Davis: It's hard to say exactly, which is another one of those problems with open source. We had more than 100,000 downloads of [Flocker Docker data storage management software], a couple thousand per week. That's a lot for infrastructure software. It was good usage.
How many of those people were paying?
Davis: Very few. I shouldn't say any more, but it was very few.
So it's not that people weren't interested in the technology.
Davis: The Flocker [data storage management] product is useful, but it is a product that in the best-case scenario was never going to generate much revenue, because what it does will be commoditized by the orchestration systems over time. It largely already is obsoleted by the latest versions of Kubernetes, somewhat with Mesosphere and a little less so with Docker Swarm. There was a different strategy behind the products we launched more recently, but it would have taken a long time to monetize.
So those companies like Google and Red Hat just have the critical mass to sink time and revenue into that orchestration?
Davis: I think they do. Red Hat is certainly investing heavily in containers in a big way with OpenShift and they're very allied with the Kubernetes front. How much revenue they're making, I have no idea. But Google actually has no intention whatsoever of making money on Kubernetes. For them the broad usage of Kubernetes is not about selling Kubernetes or Kubernetes services, it's about getting people to use, in the long run, lots of Google Compute Engine, lots of Google cloud services. In some ways they're the perfect vendor because they don't need to make money on Kubernetes.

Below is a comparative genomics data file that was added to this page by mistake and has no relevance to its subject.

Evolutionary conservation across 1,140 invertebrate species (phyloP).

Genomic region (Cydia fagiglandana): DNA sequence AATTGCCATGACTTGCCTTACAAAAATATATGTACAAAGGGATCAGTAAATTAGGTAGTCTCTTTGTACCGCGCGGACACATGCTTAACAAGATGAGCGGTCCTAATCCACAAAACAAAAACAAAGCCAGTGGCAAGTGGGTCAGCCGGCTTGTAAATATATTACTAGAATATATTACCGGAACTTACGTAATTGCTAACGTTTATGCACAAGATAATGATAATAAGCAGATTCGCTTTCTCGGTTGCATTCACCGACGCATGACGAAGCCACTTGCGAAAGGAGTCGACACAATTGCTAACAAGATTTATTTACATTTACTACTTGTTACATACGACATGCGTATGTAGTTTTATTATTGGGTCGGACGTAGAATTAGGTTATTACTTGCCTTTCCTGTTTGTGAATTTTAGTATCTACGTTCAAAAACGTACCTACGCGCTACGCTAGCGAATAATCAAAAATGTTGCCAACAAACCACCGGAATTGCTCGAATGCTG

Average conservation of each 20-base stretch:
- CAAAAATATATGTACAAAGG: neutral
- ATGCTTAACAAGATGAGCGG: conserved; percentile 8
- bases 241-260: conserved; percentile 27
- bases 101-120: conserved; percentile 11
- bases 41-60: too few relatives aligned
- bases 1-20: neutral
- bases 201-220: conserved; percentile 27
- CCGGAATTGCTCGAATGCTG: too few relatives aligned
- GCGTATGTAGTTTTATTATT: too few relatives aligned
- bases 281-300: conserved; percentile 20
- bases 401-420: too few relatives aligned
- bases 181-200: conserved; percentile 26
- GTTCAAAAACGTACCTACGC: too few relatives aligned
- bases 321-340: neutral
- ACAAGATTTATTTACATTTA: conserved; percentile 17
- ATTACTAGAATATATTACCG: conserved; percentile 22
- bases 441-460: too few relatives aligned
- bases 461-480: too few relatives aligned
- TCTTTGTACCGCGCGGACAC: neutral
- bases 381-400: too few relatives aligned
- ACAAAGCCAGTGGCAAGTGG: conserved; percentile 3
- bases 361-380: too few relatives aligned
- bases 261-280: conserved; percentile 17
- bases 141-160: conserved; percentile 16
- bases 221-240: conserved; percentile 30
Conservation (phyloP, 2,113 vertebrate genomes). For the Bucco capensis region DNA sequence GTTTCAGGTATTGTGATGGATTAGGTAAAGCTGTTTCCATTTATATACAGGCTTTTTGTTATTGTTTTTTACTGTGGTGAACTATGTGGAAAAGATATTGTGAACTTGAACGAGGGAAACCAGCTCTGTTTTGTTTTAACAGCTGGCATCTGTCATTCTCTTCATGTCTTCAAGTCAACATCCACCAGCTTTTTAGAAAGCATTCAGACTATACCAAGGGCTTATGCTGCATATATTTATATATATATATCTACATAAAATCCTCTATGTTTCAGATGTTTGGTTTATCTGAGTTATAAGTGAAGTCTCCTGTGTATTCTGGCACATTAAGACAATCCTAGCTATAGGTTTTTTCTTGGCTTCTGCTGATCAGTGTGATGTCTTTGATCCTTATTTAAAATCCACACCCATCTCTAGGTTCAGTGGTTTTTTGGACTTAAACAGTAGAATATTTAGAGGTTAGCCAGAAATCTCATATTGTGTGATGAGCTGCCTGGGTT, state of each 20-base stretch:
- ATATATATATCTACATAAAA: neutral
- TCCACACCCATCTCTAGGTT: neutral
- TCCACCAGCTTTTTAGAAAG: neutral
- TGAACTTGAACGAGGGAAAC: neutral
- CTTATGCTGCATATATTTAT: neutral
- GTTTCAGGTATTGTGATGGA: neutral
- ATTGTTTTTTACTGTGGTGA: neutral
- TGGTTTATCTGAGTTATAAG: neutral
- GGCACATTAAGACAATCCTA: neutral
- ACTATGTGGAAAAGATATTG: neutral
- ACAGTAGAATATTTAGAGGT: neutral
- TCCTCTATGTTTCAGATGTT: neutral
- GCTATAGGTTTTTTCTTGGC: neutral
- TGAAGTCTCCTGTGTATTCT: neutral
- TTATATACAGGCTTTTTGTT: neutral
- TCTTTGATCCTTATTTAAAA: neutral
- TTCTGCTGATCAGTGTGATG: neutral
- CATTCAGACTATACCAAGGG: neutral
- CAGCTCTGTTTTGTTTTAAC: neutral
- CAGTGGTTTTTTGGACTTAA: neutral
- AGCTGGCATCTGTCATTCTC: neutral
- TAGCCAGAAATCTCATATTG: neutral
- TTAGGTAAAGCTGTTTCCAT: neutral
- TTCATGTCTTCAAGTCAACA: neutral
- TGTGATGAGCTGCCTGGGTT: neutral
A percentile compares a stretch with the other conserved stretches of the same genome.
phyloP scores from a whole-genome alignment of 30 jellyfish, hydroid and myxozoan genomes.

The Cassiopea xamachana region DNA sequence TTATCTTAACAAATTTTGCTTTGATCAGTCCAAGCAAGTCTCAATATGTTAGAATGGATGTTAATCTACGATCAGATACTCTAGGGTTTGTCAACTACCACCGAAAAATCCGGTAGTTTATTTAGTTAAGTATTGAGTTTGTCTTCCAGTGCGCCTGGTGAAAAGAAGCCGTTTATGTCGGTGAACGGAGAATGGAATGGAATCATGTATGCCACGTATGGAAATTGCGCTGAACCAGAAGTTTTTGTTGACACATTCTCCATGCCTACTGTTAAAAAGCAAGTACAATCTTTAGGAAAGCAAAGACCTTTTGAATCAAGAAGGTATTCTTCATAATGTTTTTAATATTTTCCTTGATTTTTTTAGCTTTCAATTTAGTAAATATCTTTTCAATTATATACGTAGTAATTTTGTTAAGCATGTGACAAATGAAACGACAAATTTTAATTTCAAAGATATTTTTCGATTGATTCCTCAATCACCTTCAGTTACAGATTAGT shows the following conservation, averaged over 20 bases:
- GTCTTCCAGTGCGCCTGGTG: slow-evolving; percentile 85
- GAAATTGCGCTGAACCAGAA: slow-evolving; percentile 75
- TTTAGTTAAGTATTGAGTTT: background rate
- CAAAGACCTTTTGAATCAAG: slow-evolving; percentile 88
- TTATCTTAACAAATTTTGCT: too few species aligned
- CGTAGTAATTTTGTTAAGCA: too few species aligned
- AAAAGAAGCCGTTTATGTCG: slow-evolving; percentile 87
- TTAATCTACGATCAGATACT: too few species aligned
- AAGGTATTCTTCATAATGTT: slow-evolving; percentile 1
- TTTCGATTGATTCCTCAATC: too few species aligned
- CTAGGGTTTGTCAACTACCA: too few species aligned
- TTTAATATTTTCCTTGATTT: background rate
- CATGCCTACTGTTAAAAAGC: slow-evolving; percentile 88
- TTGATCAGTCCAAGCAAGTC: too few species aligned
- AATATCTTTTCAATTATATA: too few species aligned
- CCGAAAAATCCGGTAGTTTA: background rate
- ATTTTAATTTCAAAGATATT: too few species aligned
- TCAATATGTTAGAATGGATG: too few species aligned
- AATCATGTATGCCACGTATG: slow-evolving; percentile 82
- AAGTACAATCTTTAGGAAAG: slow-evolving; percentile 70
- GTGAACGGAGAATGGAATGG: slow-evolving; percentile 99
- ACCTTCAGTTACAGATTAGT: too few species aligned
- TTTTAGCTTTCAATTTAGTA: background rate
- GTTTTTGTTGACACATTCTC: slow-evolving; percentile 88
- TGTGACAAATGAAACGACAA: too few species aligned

Red Hat does need to make money at it, but Red Hat is a company with a very long history of knowing how to patiently build a market on open source. They don't have just OpenShift to sell, they have a large portfolio of products, so as an enterprise software provider they potentially have a great value proposition to enterprises who want to use open source, containers and Kubernetes, and want a vendor they're probably already working with. I would assume they have a great shot at building a great business.
What about Docker?
Davis: Docker has huge momentum, enormous brand recognition, a lot of venture money raised and that gives them some time and some freedom. But I do think they've got an extra challenge with monetization, because the container runtime and a lot of the lower-level container features are clearly not going to be monetizable. But the Docker people are very bright and they've got not only good technologists but good people on the monetization side and I think they'll figure it out. It looks to me like they've done a good job packaging some proprietary products around their open-source platform. I don't know how much revenue they're making, but they raised a huge amount of money early and that gives them time to develop the market.
How is the containerization of IT changing storage, and vice versa? While ClusterHQ closed its doors, the Docker data storage ecosystem has plenty of life.